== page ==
Referring now to FIG. 3, a first embodiment of the invention comprises a photoconductive drum 10 which is rotatable as shown by an arrow. An imaging means comprises a lens 12 to project an image of an original document 14 onto the drum 10. Charging means which are not shown charge the drum 10 prior to imaging in a conventional manner.
A developer tank 16 is adapted to be filled with a liquid developing solution comprising, for example, dark colored toner particles in suspension. A pump which is not shown pumps the developer liquid into a space between the drum 10 and a developing electrode 18. A sensing electrode 20 is provided adjacent to the drum 10 upstream of the developing electrode 18.
The sensing electrode 20 is connected to an input of voltage source means comprising an operational amplifier 22 which is powered by a battery 24. The output of the operational amplifier 22 is connected to the developing electrode 18. A zener diode 26 is connected between the developing electrode 18 and ground. Another zener diode 28 is connected between the developing electrode 18 and ground in series with normally closed relay contacts 30. The breakdown voltage of the zener diode 26 is higher that of the zener diode 28 so that the zener diodes 26 and 28 provide second and first upper limits for the output voltage of the operational amplifier 22 respectively which is applied to the developing electrode 18.
Four push button switches are provided which are designated as 32, 34, 36 and 38. The switch 38 is a power switch. The switch 34 is depressed to designate that the document 14 has normal contrast and density. The switch 36 is depressed to designate that the document 14 has low contrast and density. The switch 32 depressed to designate that the document 14 has low contrast and high density or large dark areas.
The normal switch 34 and power switch 38 are connected to control a holding relay 40 by means of a switch 44. The contrast switch 36 controls the holding relay 40 directly as will be described in detail below. The normal switch 34 and power switch 38 control a holding relay 42 through a switch 46. The dark switch 32 directly controls the holding relay 42.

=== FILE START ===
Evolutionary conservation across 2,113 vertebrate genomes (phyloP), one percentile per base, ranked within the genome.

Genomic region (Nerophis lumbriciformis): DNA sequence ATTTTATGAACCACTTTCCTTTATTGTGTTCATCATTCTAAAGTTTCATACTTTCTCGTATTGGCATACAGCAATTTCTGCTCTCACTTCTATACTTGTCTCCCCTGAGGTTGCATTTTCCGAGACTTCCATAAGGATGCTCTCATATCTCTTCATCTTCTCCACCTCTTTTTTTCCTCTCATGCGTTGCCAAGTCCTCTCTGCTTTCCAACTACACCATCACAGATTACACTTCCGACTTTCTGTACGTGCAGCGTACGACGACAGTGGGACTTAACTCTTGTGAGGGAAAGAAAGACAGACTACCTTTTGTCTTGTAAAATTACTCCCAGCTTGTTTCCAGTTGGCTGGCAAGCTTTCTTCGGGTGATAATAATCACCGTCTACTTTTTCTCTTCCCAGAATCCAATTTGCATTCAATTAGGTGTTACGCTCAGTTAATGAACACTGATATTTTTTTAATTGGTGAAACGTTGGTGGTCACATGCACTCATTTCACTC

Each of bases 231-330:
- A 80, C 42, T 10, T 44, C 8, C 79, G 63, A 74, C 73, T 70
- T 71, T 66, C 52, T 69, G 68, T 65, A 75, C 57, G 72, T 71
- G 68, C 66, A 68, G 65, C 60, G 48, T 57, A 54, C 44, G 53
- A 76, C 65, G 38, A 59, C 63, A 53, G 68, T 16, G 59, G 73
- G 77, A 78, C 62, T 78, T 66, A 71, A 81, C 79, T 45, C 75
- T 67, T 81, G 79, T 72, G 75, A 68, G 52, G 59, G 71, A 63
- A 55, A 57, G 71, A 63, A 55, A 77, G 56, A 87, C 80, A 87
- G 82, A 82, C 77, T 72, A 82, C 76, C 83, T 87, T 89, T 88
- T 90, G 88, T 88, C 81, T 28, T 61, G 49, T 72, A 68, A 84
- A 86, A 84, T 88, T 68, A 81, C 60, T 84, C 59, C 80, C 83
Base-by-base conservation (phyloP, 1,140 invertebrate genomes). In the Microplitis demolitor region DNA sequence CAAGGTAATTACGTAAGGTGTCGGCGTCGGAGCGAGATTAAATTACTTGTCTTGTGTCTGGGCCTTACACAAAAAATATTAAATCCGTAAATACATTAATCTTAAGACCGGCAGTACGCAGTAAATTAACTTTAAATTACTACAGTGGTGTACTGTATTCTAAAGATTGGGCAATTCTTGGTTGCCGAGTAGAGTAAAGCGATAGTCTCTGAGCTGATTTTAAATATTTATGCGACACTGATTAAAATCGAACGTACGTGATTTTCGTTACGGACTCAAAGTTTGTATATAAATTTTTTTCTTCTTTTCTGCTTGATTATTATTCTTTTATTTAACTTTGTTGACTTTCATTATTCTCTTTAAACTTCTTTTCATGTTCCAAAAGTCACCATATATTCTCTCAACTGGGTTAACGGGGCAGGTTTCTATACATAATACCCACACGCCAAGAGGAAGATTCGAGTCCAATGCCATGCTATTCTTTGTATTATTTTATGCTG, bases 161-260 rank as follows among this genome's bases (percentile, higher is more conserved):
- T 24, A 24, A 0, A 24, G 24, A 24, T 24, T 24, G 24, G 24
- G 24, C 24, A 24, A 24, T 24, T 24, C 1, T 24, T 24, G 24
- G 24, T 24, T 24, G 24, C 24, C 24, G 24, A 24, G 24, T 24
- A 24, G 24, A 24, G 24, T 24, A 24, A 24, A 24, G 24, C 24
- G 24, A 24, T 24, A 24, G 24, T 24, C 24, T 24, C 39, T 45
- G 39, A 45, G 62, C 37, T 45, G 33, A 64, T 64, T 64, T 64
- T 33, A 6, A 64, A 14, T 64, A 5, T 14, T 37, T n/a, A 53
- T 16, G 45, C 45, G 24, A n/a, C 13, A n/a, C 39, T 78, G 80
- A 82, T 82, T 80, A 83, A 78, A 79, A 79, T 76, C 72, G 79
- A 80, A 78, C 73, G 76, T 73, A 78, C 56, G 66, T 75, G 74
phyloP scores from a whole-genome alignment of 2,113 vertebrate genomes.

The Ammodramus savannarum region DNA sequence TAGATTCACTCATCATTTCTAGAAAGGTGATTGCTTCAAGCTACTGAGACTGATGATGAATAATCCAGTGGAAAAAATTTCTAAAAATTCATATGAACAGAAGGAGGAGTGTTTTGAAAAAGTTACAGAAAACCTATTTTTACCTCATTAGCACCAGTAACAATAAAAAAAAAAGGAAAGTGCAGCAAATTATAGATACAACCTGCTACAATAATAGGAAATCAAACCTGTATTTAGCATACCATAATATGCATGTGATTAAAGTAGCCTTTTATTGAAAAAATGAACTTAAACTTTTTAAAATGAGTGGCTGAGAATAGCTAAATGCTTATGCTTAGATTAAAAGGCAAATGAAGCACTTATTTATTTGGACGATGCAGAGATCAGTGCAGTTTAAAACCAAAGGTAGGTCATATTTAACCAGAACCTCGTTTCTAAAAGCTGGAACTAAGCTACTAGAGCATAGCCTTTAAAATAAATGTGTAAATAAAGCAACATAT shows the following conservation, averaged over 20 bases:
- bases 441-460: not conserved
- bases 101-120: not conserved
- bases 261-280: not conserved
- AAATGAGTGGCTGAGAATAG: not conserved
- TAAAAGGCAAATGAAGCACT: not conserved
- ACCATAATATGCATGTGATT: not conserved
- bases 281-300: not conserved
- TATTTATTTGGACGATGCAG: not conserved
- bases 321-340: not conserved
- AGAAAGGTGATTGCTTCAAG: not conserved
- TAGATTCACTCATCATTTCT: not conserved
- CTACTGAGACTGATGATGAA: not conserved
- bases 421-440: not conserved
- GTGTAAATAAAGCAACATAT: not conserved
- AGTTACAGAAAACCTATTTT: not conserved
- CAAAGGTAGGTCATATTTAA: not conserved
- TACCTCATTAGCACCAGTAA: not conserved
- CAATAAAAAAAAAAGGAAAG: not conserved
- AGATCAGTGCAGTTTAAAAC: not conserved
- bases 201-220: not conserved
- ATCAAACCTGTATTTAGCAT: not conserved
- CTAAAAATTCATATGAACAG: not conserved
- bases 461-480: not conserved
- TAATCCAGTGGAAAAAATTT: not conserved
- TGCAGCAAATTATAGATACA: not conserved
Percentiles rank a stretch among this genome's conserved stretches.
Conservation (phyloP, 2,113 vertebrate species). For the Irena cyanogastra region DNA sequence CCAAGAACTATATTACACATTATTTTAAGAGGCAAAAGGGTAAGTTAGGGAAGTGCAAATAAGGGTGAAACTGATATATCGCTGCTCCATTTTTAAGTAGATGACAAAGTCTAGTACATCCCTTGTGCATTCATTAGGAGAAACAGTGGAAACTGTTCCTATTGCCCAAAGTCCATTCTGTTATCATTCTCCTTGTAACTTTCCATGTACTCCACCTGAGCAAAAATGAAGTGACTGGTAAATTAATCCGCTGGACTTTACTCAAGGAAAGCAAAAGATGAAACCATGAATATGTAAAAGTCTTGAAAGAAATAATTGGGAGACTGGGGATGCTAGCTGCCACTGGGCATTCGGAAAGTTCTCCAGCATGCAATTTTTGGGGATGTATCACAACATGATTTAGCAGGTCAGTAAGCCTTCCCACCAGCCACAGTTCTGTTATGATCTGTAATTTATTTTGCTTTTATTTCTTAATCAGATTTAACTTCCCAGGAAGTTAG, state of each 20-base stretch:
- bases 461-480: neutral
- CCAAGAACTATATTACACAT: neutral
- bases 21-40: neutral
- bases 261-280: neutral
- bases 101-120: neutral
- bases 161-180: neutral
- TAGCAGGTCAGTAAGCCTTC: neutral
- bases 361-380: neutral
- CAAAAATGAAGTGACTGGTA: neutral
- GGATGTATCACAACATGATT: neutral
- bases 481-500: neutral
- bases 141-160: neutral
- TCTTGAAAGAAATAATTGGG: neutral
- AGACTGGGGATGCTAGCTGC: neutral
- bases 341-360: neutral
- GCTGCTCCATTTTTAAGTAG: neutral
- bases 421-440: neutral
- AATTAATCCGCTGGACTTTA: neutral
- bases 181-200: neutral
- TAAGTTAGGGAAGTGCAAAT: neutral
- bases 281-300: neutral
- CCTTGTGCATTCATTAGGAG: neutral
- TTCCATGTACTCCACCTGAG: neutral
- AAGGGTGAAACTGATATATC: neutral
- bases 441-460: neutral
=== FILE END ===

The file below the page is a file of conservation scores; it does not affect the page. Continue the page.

A light valve or shutter 50 is normally held in position out of the path of the lens 12 and is movable by means of a solenoid 52 into a position to partially obstruct the light image projected by the lens 12 onto the drum 10. The solenoid 52 may be energized either by the holding relay 42 or by the holding relay 40 through normally open relay contacts 54. The holding relay 40 is connected to control the relay contacts 30 and 54.
The holding relays 40 and 42 and switches 44 and 46 are arranged in such a manner that the holding relay 40 is energized when the low contrast switch 36 is depressed and de-energized when the normal switch 34 is depressed or the power switch 38 is opened. The holding relay 42 is energized when the dark switch 32 is depressed and deenergized when the normal switch 34 is depressed or when the power switch 38 is opened.
In operation, the drum 10 is charged by the charging unit (not shown), imaged by the lens 12 to form an electrostatic image of the document 14 thereon, developed by the developer liquid utilizing the developing electrode 18 and pressed in contact with a copy sheet (not shown). The toner image formed by the developer liquid is transferred to the copy sheet and thermally fixed thereto by transfer and fixing means which are not shown.
To copy a normal document 14, the apparatus operator depresses the power switch 38 to turn on the apparatus and depresses the normal switch 34 to de-energize the holding relays 40 and 42. As a result, the contacts 54 are open so that the solenoid 52 is de-energized. The shutter 50 is therefore out of the path of the lens 12. The contacts 30 are closed so that the developing electrode biasing voltage is limited to the first (lower) upper limit by the zener diode 28 in the manner described with reference to FIG. 1. The sensing electrode 20 is arranged to sense the electrostatic potential of the background areas of the electrostatic image on the drum 10 and apply a voltage to the operational amplifier 22 in accordance therewith. The output of the operational amplifier 22 is a predetermined function of the sensed electrostatic potential so that the biasing voltage applied to the developing electrode 18 has an optimum value in accordance with the principles of FIGS. 1 and 2. If the output of the operational amplifier 22 exceeds the breakdown voltage of the zener diode 28 (the first upper limit), the zener diode 28 conducts to limit the voltage applied to the developing electrode 18 to the first upper limit. In this manner, the optimum imaging light intensity and biasing voltage are provided for the drum 10 for a normal document 14.